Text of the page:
The Whole Animal: Why and Where?

These NYC restaurants make nose-to-tail part of their sustainable meat menu

NYC restaurants that are using the whole animal from head to tail.
NYC restaurants are now making use of the whole animal, from head to rump.

As you’ve probably heard by now, grass-fed, pasture-raised meat is better for both eater and eaten. A number of chefs are taking the idea of sustainable meat one step further by making use of the whole animal, from head to rump—thus reducing waste for the farmer, butcher and restauranteur alike. For a taste of whole-animal dining, try these NYC restaurants on for size:

  • Resto
    A bit of Belgium in Gramercy/Murray Hill, Resto goes beyond the tired Belgian stereotypes like waffles and pomme frites. Sure, there are plenty of frites to dip, and a few other not-so-healthy dishes (as you might you expect from a restaurant whose motto is “bringing fat back”), but I’m a big fan of Resto’s so-called “Nose to Tail” dining. Gather your favorite meat lovers and order your feast of pig, goat, lamb or fish and blue crabs (call at least one week ahead to reserve).
  • Fatty ‘Cue
    Williamsburg’s favorite swine spot (now with a West Village outpost), Fatty ‘Cue treats its barbeque with plenty of shisoed, chili-peppered Asian love. Go on Sunday to enjoy a whole pig, diced and served with steamed buns and sautéed greens. Call ahead to reserve the head (well, half of it), which comes blackened and bao-ready with green papaya, cilantro, Thai basil, radish slices, miniature plum tomatoes, and delicate pickled red chilies.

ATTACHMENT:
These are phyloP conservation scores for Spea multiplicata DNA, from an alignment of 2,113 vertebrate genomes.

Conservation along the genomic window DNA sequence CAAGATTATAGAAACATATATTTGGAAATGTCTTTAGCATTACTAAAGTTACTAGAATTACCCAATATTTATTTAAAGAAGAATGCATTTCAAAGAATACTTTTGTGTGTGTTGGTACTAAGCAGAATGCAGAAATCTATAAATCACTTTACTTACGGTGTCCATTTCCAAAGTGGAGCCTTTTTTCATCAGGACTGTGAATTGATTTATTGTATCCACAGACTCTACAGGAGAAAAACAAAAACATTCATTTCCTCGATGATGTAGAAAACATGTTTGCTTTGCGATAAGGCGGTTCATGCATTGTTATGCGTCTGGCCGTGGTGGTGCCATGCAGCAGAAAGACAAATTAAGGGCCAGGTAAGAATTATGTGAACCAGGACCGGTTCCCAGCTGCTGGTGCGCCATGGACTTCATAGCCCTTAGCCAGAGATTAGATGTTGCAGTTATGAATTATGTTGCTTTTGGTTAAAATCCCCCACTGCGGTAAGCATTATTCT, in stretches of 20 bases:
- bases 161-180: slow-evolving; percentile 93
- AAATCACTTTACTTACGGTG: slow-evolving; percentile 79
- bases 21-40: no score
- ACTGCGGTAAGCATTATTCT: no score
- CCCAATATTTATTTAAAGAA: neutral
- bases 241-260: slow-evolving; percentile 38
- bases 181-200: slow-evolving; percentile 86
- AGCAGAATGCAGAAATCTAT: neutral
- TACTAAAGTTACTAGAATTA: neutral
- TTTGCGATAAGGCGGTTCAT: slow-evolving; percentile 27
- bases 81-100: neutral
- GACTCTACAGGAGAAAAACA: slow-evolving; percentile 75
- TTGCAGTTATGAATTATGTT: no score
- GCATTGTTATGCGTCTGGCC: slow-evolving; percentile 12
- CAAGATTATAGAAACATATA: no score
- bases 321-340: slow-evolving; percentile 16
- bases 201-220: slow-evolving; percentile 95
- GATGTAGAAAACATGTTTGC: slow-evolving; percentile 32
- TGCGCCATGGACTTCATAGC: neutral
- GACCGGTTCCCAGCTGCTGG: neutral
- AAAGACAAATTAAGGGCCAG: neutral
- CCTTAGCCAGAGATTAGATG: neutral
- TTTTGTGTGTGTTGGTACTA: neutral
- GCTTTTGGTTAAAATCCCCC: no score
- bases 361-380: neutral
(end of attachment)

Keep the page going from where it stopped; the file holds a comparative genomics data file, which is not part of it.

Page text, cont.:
• Marlow & Sons (and Marlow & Daughters)
    Mr. Meat Hook Tom Mylan’s old chopping grounds, Marlow & Sons sits beside sister butcher shop Marlow & Daughters, which sells the meat the restaurant doesn’t use. Head to South Williamsburg and taste how Marlow & Sons elevates the simple to the unforgettable, then head next door for advice on how to replicate the magic at home; while you’re there, sample atypical delicacies (like beef heart and lamb’s head) and specialty cuts (like oyster steak, a dense, rich cut from just above the hip). Team Marlow isn’t kidding around about using the whole animal; ask about their cow and pig hide handbags.
  • Back Forty
    The folks at farm-to-table pioneer Peter Hoffman’s laid back, East Village tavern know how to rock a carcass. Chef de cuisine and butcher Shanna Pacifico utilizes different cuts for a variety of steaks (like flatiron and shoulder), brunch brisket hash, stocks and, of course, burgers. Speaking of burgers—I’d say Back Forty makes one of the city’s best.

In addition to the Clean Plates reviewed restaurants above, I recommend the following meat lover meccas that make good use of the whole animal:

  • Sauce
    A few blocks south of his East Village Itali-trio, Frank Prisinzano’s Sauce brings meat into focus—on the hanger and on your plate. At the restaurant-meets-grocery, butchers break down and hang local animals for diners and passerby to admire. Share a few small plates of slow-cooked meat-sauced pasta, and then take your pick from the cuts on display for your entrée or to cook at home.
  • Betto
    ‘ino family emperor Jason Denton and brother Joe are letting the animals out of the panini at Betto, Denton’s first Williamsburg venture. Centered around small plates and large format feasts, Betto’s nightly menu features a whole animal (along with seasonal sides). On Mondays, $25 can snag you a spot at Betto’s 15-person whole animal tasting. Chef Shaunna chooses the animal, and you choose the (complimentary) drink—bubbles, wine or Brooklyn brew.

What’s the most unusual cut of meat you’ve ever eaten? Have you sampled the restaurants above, and if so—any feedback? Let us know!